Strategies for Preparing Educators to Enhance the Involvement of Diverse Families in Their Children's Education

By Chavkin, Nancy Feyl | Multicultural Education, Winter 2005 | Go to article overview

Strategies for Preparing Educators to Enhance the Involvement of Diverse Families in Their Children's Education


Chavkin, Nancy Feyl, Multicultural Education


Educators want and need specific preparation about the knowledge, attitudes, and skills it takes to enhance the involvement of diverse families in their children's education. The importance of preparing educators to work together with diverse families cannot be overstated; a parent is a child's first teacher and the only teacher who remains with a child throughout his or her education. The research is compelling about both the academic benefits (Henderson & Mapp, 2002) and the social emotional learning benefits (Zins, Bloodworth, Weissberg, & Walberg, 2004) of family involvement in education.

When families are involved in their children's learning, children do better in school and in life. In addition to the strong research and practice findings about family involvement in education, current policy initiatives also dictate a strong role for family involvement in education. The No Child Left Behind Act (2001) has specific requirements for family involvement that require notification and participation of parents in their children's education.

Universities have a tremendous potential to improve the academic achievement and social emotional learning of all students by preparing future educators to work with diverse families; however, most universities are just beginning to prepare educators to work with diverse children and families (Goor & Porter, 1999). Diverse families include families with different social economic status, living arrangements, languages, histories, cultures, religions, sizes, etc. The list of differing characteristics is endless, and it is important for educators to be prepared for these differences.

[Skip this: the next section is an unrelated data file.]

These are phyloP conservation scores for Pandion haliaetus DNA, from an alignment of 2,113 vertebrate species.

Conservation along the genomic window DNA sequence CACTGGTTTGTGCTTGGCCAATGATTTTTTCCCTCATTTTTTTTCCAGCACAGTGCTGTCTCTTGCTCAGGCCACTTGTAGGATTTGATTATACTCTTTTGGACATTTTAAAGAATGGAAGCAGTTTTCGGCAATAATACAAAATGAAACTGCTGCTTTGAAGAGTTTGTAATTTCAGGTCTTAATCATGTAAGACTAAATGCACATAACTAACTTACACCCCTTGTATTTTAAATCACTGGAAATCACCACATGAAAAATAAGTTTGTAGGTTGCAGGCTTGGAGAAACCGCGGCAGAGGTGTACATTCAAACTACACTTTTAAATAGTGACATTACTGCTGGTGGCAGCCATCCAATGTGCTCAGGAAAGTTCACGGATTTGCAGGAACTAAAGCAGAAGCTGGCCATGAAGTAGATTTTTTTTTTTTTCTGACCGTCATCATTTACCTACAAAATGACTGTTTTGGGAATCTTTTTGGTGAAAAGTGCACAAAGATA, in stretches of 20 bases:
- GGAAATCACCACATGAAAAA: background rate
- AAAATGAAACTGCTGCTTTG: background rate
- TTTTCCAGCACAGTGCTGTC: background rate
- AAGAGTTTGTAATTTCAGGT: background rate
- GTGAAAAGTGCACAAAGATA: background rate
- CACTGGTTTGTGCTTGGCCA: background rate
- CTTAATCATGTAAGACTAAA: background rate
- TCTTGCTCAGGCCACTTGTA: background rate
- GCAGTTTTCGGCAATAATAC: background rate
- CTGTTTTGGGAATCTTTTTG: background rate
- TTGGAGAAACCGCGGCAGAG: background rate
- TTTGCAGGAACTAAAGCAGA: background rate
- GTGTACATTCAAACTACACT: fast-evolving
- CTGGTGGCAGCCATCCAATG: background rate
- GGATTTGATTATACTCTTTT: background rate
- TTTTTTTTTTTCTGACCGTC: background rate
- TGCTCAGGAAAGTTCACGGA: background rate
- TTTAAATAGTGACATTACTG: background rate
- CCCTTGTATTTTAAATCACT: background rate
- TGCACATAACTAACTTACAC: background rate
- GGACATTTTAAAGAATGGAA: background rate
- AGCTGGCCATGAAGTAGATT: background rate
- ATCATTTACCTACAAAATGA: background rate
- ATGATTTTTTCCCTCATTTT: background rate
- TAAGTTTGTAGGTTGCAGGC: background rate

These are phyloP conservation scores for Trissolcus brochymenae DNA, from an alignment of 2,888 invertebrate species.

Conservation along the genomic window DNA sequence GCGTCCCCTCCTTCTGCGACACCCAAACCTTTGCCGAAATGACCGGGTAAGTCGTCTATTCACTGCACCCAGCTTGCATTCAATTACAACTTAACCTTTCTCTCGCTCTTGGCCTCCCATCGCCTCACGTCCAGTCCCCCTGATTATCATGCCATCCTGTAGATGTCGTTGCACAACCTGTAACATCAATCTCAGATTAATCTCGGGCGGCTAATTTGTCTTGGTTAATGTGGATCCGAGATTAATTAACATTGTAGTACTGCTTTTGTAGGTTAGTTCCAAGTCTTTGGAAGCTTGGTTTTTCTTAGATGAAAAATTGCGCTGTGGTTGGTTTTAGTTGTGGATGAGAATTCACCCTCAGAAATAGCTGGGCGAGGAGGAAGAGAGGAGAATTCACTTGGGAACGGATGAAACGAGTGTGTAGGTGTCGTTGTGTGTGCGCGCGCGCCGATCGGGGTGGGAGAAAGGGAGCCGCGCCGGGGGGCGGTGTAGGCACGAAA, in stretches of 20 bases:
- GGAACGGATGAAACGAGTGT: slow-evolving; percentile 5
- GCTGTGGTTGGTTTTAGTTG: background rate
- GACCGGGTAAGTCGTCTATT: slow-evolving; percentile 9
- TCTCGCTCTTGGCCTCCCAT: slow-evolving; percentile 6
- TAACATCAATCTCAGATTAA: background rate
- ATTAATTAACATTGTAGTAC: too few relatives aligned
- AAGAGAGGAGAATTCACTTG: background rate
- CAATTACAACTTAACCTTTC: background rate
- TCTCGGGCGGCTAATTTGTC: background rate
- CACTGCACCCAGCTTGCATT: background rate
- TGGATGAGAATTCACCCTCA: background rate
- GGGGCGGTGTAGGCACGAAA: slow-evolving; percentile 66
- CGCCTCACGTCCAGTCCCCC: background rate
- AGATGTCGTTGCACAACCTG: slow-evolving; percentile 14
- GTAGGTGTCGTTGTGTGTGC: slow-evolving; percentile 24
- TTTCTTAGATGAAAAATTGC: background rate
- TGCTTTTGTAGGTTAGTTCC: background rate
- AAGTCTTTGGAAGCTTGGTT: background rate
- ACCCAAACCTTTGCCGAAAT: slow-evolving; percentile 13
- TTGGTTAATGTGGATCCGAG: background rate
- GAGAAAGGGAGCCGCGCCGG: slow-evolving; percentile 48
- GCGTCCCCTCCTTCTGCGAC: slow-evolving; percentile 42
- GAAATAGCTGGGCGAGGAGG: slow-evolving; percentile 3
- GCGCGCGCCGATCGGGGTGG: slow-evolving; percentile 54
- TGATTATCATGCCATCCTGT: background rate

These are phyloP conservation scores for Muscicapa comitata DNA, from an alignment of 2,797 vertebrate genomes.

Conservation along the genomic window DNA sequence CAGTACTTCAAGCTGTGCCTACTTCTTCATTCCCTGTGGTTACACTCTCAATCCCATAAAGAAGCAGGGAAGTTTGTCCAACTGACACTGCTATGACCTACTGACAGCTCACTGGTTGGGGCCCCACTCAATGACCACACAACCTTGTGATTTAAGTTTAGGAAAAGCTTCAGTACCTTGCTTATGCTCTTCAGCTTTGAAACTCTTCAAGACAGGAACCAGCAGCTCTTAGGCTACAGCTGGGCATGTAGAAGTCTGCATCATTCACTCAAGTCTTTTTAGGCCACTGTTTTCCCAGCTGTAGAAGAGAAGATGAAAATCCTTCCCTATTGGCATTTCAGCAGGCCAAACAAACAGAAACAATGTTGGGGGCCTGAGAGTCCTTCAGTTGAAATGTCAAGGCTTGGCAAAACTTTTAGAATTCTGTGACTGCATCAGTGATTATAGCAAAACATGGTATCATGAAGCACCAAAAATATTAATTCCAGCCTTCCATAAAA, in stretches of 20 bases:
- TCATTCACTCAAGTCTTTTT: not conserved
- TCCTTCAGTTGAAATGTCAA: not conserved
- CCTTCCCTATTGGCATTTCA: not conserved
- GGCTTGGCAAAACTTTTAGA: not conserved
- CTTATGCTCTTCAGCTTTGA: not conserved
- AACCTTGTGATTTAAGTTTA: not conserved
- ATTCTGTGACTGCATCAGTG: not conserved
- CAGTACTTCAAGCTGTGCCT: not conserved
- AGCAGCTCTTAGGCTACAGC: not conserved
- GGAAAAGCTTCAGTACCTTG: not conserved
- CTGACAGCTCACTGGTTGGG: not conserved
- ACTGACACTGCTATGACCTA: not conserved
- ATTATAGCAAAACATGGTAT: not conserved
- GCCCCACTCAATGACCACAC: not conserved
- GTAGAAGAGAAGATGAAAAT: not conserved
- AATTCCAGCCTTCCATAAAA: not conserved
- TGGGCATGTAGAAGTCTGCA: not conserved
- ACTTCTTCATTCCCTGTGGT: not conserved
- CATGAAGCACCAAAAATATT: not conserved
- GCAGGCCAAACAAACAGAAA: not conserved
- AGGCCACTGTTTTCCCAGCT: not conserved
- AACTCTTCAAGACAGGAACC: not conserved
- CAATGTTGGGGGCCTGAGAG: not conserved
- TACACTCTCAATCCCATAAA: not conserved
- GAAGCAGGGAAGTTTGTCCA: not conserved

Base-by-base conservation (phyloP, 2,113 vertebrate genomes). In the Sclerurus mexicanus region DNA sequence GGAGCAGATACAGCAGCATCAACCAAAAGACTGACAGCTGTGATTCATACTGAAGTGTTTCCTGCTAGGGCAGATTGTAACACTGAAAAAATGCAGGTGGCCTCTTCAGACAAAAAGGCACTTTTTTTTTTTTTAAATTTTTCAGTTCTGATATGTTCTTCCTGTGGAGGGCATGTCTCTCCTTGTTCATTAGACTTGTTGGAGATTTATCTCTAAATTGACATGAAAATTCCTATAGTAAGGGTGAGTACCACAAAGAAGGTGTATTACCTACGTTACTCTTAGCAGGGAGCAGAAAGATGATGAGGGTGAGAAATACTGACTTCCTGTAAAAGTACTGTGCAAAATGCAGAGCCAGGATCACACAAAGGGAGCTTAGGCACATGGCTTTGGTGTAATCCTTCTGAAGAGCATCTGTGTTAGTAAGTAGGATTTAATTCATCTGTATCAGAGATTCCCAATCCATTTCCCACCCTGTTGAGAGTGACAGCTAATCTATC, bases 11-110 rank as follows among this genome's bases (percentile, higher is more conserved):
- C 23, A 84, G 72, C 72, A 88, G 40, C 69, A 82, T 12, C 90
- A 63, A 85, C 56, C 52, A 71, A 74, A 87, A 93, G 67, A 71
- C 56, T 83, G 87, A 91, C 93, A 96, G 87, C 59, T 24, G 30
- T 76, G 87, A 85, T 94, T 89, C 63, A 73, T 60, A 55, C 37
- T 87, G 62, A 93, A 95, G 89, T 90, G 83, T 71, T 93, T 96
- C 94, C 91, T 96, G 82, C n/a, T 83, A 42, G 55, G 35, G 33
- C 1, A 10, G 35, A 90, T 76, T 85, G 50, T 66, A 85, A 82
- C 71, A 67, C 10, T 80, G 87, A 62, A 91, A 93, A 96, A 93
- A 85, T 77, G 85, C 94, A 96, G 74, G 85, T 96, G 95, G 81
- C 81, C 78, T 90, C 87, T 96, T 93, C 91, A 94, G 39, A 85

Educators need to understand the many contexts in which families live, work, and play-these different contexts are important components of the way we can work together with families. Differences can be strengths, and it is with this strengths perspective that educators can help diverse families become actively involved with their children's schools.

There has been some earlier work at the university level on preparing educators to engage families in their children's education, but these earlier efforts did not focus on the diversity of today's families and the potential resources that these diverse families can bring to their children's education. This article will describe promising theoretical models, discuss successful approaches, consider key issues, and offer recommendations for preparing educators to work with diverse families.

Promising Theoretical Models

Recently, there has been a renewed interest in developing theoretical models of preparing educators to work effectively with diverse families. Some of the renewed work builds on a model originally developed in the mid-eighties by the Southwest Educational Development Laboratory (SEDL), and thus it is important to examine the prototype plan originally developed by Chavkin and Williams (1988). It contains four essential components for a prototype parent involvement teacher preparation program: the personal framework, the practical framework, the conceptual framework, and the contextual framework. An overlapping of elements from the first three components is the ideal program (see Figure 1).

Even though this model is almost twenty years old, the knowledge, understanding, and skills areas that are contained within SEDL's personal framework are particularly relevant for preparing educators to work with today's diverse families and can be a building block for curriculum modules. The personal framework focuses on teachers' knowledge about their own beliefs and values, their understanding of the school, their comprehension of the diversity within the community, and the importance of individual differences among parents.

Another model was developed by Shartrand and her colleagues (1997) from the Harvard Family Research Project. They identify seven key knowledge areas about family involvement that teachers need to know and recommend that they be included in teacher training programs (see Figure 2). …

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